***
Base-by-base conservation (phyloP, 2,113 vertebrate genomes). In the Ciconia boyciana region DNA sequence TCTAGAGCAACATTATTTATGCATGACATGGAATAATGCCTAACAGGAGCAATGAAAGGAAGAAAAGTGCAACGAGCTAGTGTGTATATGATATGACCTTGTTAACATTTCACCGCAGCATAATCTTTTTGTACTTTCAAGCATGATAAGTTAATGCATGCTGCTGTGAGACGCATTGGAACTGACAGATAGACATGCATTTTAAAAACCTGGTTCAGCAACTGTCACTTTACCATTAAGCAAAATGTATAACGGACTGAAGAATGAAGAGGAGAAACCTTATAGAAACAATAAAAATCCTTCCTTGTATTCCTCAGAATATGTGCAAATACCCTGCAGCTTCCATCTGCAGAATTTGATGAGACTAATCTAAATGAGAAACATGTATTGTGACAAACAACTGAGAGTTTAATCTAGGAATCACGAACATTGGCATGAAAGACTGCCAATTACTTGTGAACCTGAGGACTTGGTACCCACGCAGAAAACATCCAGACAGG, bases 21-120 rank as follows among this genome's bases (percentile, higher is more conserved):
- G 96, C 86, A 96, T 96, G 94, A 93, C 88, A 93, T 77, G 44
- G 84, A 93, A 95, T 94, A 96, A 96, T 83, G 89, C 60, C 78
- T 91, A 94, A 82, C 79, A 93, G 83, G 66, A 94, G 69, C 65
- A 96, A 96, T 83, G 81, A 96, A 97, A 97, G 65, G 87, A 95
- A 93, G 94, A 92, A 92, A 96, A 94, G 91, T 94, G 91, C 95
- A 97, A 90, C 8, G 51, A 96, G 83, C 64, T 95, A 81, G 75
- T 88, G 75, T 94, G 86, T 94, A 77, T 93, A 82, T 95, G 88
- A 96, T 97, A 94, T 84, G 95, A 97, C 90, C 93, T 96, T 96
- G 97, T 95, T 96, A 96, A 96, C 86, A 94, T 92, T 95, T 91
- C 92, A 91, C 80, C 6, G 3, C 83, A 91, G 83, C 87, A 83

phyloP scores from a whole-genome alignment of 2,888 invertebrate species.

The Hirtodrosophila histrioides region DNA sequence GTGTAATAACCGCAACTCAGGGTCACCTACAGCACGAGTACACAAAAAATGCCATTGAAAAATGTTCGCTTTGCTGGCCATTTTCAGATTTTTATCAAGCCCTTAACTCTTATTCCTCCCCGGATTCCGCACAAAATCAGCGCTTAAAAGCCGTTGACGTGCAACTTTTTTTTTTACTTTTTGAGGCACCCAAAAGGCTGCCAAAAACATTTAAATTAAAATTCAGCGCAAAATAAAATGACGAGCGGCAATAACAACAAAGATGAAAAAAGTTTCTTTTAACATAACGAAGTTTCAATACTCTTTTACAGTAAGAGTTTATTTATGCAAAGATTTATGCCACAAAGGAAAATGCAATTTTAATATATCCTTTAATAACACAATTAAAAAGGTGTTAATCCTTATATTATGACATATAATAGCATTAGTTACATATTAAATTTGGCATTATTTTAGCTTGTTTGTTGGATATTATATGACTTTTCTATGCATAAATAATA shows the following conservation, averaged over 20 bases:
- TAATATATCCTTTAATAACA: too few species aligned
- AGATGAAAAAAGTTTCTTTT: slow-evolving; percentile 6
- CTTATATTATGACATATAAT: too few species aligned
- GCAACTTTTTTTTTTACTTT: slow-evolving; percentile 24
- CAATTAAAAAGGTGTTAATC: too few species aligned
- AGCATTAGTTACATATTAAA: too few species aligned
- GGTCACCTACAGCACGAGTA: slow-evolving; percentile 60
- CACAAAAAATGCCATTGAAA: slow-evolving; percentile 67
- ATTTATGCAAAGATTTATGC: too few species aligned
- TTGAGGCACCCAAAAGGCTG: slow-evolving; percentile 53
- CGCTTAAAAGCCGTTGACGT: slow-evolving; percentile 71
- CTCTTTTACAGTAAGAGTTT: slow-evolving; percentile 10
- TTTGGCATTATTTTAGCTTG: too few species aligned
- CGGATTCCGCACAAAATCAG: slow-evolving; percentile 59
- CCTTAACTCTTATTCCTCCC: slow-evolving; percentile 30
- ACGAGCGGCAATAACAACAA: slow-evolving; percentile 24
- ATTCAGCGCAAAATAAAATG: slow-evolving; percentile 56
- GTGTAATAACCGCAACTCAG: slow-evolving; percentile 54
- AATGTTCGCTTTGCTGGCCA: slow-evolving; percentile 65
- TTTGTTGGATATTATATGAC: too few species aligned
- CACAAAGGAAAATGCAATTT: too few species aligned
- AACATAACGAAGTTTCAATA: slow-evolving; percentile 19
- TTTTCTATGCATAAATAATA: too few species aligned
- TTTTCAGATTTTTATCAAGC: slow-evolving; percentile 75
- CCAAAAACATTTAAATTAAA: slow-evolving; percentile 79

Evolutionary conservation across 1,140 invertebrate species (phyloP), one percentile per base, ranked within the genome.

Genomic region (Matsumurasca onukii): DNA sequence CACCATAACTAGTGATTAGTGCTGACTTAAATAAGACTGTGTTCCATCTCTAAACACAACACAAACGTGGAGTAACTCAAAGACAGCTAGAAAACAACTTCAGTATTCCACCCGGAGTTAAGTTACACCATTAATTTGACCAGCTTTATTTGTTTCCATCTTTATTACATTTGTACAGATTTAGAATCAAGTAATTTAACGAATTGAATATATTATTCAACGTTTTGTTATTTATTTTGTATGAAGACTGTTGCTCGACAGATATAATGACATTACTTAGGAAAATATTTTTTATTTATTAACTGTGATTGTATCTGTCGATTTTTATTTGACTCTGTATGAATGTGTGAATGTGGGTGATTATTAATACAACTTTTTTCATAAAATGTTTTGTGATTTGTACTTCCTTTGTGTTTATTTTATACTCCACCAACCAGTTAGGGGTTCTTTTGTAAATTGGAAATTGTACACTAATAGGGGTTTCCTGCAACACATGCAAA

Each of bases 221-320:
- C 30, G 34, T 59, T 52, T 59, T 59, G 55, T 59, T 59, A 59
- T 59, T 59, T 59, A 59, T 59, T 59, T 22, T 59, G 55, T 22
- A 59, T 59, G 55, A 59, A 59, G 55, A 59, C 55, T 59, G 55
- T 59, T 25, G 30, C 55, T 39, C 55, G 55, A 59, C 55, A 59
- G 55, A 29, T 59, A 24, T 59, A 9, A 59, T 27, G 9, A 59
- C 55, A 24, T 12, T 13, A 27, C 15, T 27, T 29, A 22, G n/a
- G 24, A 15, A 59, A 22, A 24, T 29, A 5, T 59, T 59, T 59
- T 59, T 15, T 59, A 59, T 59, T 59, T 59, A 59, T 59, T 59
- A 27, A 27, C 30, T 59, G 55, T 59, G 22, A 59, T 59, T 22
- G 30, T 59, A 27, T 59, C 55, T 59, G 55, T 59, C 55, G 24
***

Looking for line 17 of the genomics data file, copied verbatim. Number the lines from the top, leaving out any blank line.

- GCAACTTTTTTTTTTACTTT: slow-evolving; percentile 24